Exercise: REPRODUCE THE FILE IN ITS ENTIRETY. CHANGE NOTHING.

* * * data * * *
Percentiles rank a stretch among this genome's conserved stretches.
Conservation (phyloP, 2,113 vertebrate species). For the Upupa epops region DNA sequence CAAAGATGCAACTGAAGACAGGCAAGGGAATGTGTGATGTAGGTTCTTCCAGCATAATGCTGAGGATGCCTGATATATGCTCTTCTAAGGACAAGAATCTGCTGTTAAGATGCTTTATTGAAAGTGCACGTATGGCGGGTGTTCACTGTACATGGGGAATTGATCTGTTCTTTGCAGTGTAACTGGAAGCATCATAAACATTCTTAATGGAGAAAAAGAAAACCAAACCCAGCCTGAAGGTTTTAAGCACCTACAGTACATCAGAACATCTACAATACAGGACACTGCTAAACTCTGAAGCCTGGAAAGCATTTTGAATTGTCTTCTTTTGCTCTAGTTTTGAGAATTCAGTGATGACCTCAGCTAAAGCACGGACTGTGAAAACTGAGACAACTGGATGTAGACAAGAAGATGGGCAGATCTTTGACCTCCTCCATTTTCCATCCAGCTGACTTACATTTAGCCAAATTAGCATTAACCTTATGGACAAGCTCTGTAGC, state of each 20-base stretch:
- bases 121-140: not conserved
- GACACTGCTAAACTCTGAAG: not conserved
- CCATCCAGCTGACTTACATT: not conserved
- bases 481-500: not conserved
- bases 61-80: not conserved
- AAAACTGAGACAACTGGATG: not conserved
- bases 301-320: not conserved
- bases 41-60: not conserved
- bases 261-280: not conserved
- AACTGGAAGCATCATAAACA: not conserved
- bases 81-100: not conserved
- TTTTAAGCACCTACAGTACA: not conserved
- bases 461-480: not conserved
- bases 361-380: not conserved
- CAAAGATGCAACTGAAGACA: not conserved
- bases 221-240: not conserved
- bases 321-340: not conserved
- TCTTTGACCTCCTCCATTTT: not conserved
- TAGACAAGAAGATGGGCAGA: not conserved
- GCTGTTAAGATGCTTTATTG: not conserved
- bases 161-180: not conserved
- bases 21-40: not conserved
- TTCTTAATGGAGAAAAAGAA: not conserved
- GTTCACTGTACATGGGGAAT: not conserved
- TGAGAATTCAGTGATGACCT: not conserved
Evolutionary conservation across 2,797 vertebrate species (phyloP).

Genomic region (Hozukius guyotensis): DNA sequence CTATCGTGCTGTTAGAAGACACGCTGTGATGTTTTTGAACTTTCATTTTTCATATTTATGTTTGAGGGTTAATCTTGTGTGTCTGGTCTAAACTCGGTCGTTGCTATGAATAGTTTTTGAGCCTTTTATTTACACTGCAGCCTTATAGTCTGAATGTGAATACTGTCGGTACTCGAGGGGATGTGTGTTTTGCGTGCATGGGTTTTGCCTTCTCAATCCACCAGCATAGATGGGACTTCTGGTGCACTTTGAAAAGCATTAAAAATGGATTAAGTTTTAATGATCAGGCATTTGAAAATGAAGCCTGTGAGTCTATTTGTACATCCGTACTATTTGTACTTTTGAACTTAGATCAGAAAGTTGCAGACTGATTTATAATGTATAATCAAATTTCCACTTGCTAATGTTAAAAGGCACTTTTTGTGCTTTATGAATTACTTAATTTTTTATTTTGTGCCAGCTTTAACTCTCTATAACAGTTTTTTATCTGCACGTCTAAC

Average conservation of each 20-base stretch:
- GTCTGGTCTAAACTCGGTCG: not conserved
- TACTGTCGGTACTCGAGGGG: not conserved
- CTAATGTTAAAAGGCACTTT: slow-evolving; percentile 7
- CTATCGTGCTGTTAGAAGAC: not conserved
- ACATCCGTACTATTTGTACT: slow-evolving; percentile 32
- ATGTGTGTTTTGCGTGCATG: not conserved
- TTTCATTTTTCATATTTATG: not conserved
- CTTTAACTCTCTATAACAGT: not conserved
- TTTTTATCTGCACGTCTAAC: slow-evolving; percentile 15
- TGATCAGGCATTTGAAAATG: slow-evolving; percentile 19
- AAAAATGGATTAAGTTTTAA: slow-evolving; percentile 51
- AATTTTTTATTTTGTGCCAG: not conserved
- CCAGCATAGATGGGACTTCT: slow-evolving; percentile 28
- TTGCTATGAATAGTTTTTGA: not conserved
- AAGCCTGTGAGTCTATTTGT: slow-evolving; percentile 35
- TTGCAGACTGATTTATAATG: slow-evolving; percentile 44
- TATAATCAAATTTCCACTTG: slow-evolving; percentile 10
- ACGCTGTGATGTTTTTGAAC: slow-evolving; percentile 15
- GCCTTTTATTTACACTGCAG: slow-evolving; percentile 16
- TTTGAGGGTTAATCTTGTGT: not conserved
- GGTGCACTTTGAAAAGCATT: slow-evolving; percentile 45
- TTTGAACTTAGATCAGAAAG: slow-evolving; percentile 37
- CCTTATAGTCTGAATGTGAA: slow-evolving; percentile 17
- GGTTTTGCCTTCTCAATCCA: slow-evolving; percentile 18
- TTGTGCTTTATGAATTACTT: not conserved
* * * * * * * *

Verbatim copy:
Percentiles rank a stretch among this genome's conserved stretches.
Conservation (phyloP, 2,113 vertebrate species). For the Upupa epops region DNA sequence CAAAGATGCAACTGAAGACAGGCAAGGGAATGTGTGATGTAGGTTCTTCCAGCATAATGCTGAGGATGCCTGATATATGCTCTTCTAAGGACAAGAATCTGCTGTTAAGATGCTTTATTGAAAGTGCACGTATGGCGGGTGTTCACTGTACATGGGGAATTGATCTGTTCTTTGCAGTGTAACTGGAAGCATCATAAACATTCTTAATGGAGAAAAAGAAAACCAAACCCAGCCTGAAGGTTTTAAGCACCTACAGTACATCAGAACATCTACAATACAGGACACTGCTAAACTCTGAAGCCTGGAAAGCATTTTGAATTGTCTTCTTTTGCTCTAGTTTTGAGAATTCAGTGATGACCTCAGCTAAAGCACGGACTGTGAAAACTGAGACAACTGGATGTAGACAAGAAGATGGGCAGATCTTTGACCTCCTCCATTTTCCATCCAGCTGACTTACATTTAGCCAAATTAGCATTAACCTTATGGACAAGCTCTGTAGC, state of each 20-base stretch:
- bases 121-140: not conserved
- GACACTGCTAAACTCTGAAG: not conserved
- CCATCCAGCTGACTTACATT: not conserved
- bases 481-500: not conserved
- bases 61-80: not conserved
- AAAACTGAGACAACTGGATG: not conserved
- bases 301-320: not conserved
- bases 41-60: not conserved
- bases 261-280: not conserved
- AACTGGAAGCATCATAAACA: not conserved
- bases 81-100: not conserved
- TTTTAAGCACCTACAGTACA: not conserved
- bases 461-480: not conserved
- bases 361-380: not conserved
- CAAAGATGCAACTGAAGACA: not conserved
- bases 221-240: not conserved
- bases 321-340: not conserved
- TCTTTGACCTCCTCCATTTT: not conserved
- TAGACAAGAAGATGGGCAGA: not conserved
- GCTGTTAAGATGCTTTATTG: not conserved
- bases 161-180: not conserved
- bases 21-40: not conserved
- TTCTTAATGGAGAAAAAGAA: not conserved
- GTTCACTGTACATGGGGAAT: not conserved
- TGAGAATTCAGTGATGACCT: not conserved
Evolutionary conservation across 2,797 vertebrate species (phyloP).

Genomic region (Hozukius guyotensis): DNA sequence CTATCGTGCTGTTAGAAGACACGCTGTGATGTTTTTGAACTTTCATTTTTCATATTTATGTTTGAGGGTTAATCTTGTGTGTCTGGTCTAAACTCGGTCGTTGCTATGAATAGTTTTTGAGCCTTTTATTTACACTGCAGCCTTATAGTCTGAATGTGAATACTGTCGGTACTCGAGGGGATGTGTGTTTTGCGTGCATGGGTTTTGCCTTCTCAATCCACCAGCATAGATGGGACTTCTGGTGCACTTTGAAAAGCATTAAAAATGGATTAAGTTTTAATGATCAGGCATTTGAAAATGAAGCCTGTGAGTCTATTTGTACATCCGTACTATTTGTACTTTTGAACTTAGATCAGAAAGTTGCAGACTGATTTATAATGTATAATCAAATTTCCACTTGCTAATGTTAAAAGGCACTTTTTGTGCTTTATGAATTACTTAATTTTTTATTTTGTGCCAGCTTTAACTCTCTATAACAGTTTTTTATCTGCACGTCTAAC

Average conservation of each 20-base stretch:
- GTCTGGTCTAAACTCGGTCG: not conserved
- TACTGTCGGTACTCGAGGGG: not conserved
- CTAATGTTAAAAGGCACTTT: slow-evolving; percentile 7
- CTATCGTGCTGTTAGAAGAC: not conserved
- ACATCCGTACTATTTGTACT: slow-evolving; percentile 32
- ATGTGTGTTTTGCGTGCATG: not conserved
- TTTCATTTTTCATATTTATG: not conserved
- CTTTAACTCTCTATAACAGT: not conserved
- TTTTTATCTGCACGTCTAAC: slow-evolving; percentile 15
- TGATCAGGCATTTGAAAATG: slow-evolving; percentile 19
- AAAAATGGATTAAGTTTTAA: slow-evolving; percentile 51
- AATTTTTTATTTTGTGCCAG: not conserved
- CCAGCATAGATGGGACTTCT: slow-evolving; percentile 28
- TTGCTATGAATAGTTTTTGA: not conserved
- AAGCCTGTGAGTCTATTTGT: slow-evolving; percentile 35
- TTGCAGACTGATTTATAATG: slow-evolving; percentile 44
- TATAATCAAATTTCCACTTG: slow-evolving; percentile 10
- ACGCTGTGATGTTTTTGAAC: slow-evolving; percentile 15
- GCCTTTTATTTACACTGCAG: slow-evolving; percentile 16
- TTTGAGGGTTAATCTTGTGT: not conserved
- GGTGCACTTTGAAAAGCATT: slow-evolving; percentile 45
- TTTGAACTTAGATCAGAAAG: slow-evolving; percentile 37
- CCTTATAGTCTGAATGTGAA: slow-evolving; percentile 17
- GGTTTTGCCTTCTCAATCCA: slow-evolving; percentile 18
- TTGTGCTTTATGAATTACTT: not conserved